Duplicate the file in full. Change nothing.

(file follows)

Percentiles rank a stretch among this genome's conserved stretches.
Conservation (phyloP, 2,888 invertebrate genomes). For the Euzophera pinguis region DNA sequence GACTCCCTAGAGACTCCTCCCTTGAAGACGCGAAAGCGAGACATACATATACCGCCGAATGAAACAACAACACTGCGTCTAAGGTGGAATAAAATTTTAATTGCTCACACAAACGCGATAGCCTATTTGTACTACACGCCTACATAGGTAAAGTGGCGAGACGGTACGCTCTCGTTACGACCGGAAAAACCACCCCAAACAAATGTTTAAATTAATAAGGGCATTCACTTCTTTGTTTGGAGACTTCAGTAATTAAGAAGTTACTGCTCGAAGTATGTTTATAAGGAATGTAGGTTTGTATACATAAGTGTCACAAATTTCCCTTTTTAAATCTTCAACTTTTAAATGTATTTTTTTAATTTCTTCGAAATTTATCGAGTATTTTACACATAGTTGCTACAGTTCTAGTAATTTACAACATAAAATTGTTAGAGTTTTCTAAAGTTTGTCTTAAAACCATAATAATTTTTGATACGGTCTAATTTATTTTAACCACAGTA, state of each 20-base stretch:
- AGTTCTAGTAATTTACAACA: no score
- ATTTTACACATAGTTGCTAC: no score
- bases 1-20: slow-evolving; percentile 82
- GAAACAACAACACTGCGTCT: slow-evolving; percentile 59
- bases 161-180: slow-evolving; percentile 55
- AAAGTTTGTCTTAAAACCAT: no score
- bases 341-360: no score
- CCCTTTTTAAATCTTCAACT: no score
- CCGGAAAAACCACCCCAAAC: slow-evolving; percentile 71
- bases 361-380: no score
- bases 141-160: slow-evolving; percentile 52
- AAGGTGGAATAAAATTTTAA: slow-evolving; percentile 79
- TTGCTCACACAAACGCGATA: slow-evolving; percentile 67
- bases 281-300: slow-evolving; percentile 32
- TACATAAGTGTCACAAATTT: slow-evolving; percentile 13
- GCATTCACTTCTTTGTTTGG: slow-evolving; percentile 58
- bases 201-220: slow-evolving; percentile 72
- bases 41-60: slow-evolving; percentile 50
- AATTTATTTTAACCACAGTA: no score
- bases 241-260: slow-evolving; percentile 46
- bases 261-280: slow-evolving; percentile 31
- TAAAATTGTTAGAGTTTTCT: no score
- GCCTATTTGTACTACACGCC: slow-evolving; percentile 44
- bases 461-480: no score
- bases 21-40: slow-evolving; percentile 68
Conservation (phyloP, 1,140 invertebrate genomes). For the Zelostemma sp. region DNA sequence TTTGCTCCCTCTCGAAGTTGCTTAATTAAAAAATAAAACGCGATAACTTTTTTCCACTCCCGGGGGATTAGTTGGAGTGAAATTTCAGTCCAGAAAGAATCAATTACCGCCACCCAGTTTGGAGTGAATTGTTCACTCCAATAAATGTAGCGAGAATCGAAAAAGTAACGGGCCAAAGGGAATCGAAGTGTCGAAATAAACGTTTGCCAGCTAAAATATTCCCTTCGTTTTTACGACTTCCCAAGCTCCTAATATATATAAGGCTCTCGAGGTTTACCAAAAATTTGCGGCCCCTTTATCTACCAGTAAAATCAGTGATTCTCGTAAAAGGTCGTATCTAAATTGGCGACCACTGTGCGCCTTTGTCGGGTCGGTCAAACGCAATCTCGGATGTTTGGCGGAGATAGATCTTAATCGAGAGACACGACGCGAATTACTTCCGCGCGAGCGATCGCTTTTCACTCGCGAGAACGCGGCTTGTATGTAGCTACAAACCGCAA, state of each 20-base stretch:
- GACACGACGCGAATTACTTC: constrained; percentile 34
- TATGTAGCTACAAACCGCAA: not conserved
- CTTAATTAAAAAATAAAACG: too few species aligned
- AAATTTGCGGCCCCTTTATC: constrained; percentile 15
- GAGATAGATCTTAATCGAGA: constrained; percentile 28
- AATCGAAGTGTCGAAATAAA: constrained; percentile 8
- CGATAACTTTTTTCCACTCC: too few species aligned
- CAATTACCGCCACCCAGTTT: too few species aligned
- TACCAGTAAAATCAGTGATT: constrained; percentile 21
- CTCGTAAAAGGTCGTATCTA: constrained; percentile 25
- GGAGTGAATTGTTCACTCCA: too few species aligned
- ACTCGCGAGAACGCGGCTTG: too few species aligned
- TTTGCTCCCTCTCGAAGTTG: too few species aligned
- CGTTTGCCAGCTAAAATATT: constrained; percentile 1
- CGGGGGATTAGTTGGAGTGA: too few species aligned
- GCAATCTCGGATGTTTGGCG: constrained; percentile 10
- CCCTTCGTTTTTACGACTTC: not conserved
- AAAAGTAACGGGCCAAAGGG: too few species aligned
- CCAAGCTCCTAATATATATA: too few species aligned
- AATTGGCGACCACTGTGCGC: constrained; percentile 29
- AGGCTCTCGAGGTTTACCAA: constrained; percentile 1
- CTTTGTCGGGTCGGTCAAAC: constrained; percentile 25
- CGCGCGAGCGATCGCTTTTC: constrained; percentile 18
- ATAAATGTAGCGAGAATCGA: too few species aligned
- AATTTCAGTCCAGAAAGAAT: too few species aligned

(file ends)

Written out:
Percentiles rank a stretch among this genome's conserved stretches.
Conservation (phyloP, 2,888 invertebrate genomes). For the Euzophera pinguis region DNA sequence GACTCCCTAGAGACTCCTCCCTTGAAGACGCGAAAGCGAGACATACATATACCGCCGAATGAAACAACAACACTGCGTCTAAGGTGGAATAAAATTTTAATTGCTCACACAAACGCGATAGCCTATTTGTACTACACGCCTACATAGGTAAAGTGGCGAGACGGTACGCTCTCGTTACGACCGGAAAAACCACCCCAAACAAATGTTTAAATTAATAAGGGCATTCACTTCTTTGTTTGGAGACTTCAGTAATTAAGAAGTTACTGCTCGAAGTATGTTTATAAGGAATGTAGGTTTGTATACATAAGTGTCACAAATTTCCCTTTTTAAATCTTCAACTTTTAAATGTATTTTTTTAATTTCTTCGAAATTTATCGAGTATTTTACACATAGTTGCTACAGTTCTAGTAATTTACAACATAAAATTGTTAGAGTTTTCTAAAGTTTGTCTTAAAACCATAATAATTTTTGATACGGTCTAATTTATTTTAACCACAGTA, state of each 20-base stretch:
- AGTTCTAGTAATTTACAACA: no score
- ATTTTACACATAGTTGCTAC: no score
- bases 1-20: slow-evolving; percentile 82
- GAAACAACAACACTGCGTCT: slow-evolving; percentile 59
- bases 161-180: slow-evolving; percentile 55
- AAAGTTTGTCTTAAAACCAT: no score
- bases 341-360: no score
- CCCTTTTTAAATCTTCAACT: no score
- CCGGAAAAACCACCCCAAAC: slow-evolving; percentile 71
- bases 361-380: no score
- bases 141-160: slow-evolving; percentile 52
- AAGGTGGAATAAAATTTTAA: slow-evolving; percentile 79
- TTGCTCACACAAACGCGATA: slow-evolving; percentile 67
- bases 281-300: slow-evolving; percentile 32
- TACATAAGTGTCACAAATTT: slow-evolving; percentile 13
- GCATTCACTTCTTTGTTTGG: slow-evolving; percentile 58
- bases 201-220: slow-evolving; percentile 72
- bases 41-60: slow-evolving; percentile 50
- AATTTATTTTAACCACAGTA: no score
- bases 241-260: slow-evolving; percentile 46
- bases 261-280: slow-evolving; percentile 31
- TAAAATTGTTAGAGTTTTCT: no score
- GCCTATTTGTACTACACGCC: slow-evolving; percentile 44
- bases 461-480: no score
- bases 21-40: slow-evolving; percentile 68
Conservation (phyloP, 1,140 invertebrate genomes). For the Zelostemma sp. region DNA sequence TTTGCTCCCTCTCGAAGTTGCTTAATTAAAAAATAAAACGCGATAACTTTTTTCCACTCCCGGGGGATTAGTTGGAGTGAAATTTCAGTCCAGAAAGAATCAATTACCGCCACCCAGTTTGGAGTGAATTGTTCACTCCAATAAATGTAGCGAGAATCGAAAAAGTAACGGGCCAAAGGGAATCGAAGTGTCGAAATAAACGTTTGCCAGCTAAAATATTCCCTTCGTTTTTACGACTTCCCAAGCTCCTAATATATATAAGGCTCTCGAGGTTTACCAAAAATTTGCGGCCCCTTTATCTACCAGTAAAATCAGTGATTCTCGTAAAAGGTCGTATCTAAATTGGCGACCACTGTGCGCCTTTGTCGGGTCGGTCAAACGCAATCTCGGATGTTTGGCGGAGATAGATCTTAATCGAGAGACACGACGCGAATTACTTCCGCGCGAGCGATCGCTTTTCACTCGCGAGAACGCGGCTTGTATGTAGCTACAAACCGCAA, state of each 20-base stretch:
- GACACGACGCGAATTACTTC: constrained; percentile 34
- TATGTAGCTACAAACCGCAA: not conserved
- CTTAATTAAAAAATAAAACG: too few species aligned
- AAATTTGCGGCCCCTTTATC: constrained; percentile 15
- GAGATAGATCTTAATCGAGA: constrained; percentile 28
- AATCGAAGTGTCGAAATAAA: constrained; percentile 8
- CGATAACTTTTTTCCACTCC: too few species aligned
- CAATTACCGCCACCCAGTTT: too few species aligned
- TACCAGTAAAATCAGTGATT: constrained; percentile 21
- CTCGTAAAAGGTCGTATCTA: constrained; percentile 25
- GGAGTGAATTGTTCACTCCA: too few species aligned
- ACTCGCGAGAACGCGGCTTG: too few species aligned
- TTTGCTCCCTCTCGAAGTTG: too few species aligned
- CGTTTGCCAGCTAAAATATT: constrained; percentile 1
- CGGGGGATTAGTTGGAGTGA: too few species aligned
- GCAATCTCGGATGTTTGGCG: constrained; percentile 10
- CCCTTCGTTTTTACGACTTC: not conserved
- AAAAGTAACGGGCCAAAGGG: too few species aligned
- CCAAGCTCCTAATATATATA: too few species aligned
- AATTGGCGACCACTGTGCGC: constrained; percentile 29
- AGGCTCTCGAGGTTTACCAA: constrained; percentile 1
- CTTTGTCGGGTCGGTCAAAC: constrained; percentile 25
- CGCGCGAGCGATCGCTTTTC: constrained; percentile 18
- ATAAATGTAGCGAGAATCGA: too few species aligned
- AATTTCAGTCCAGAAAGAAT: too few species aligned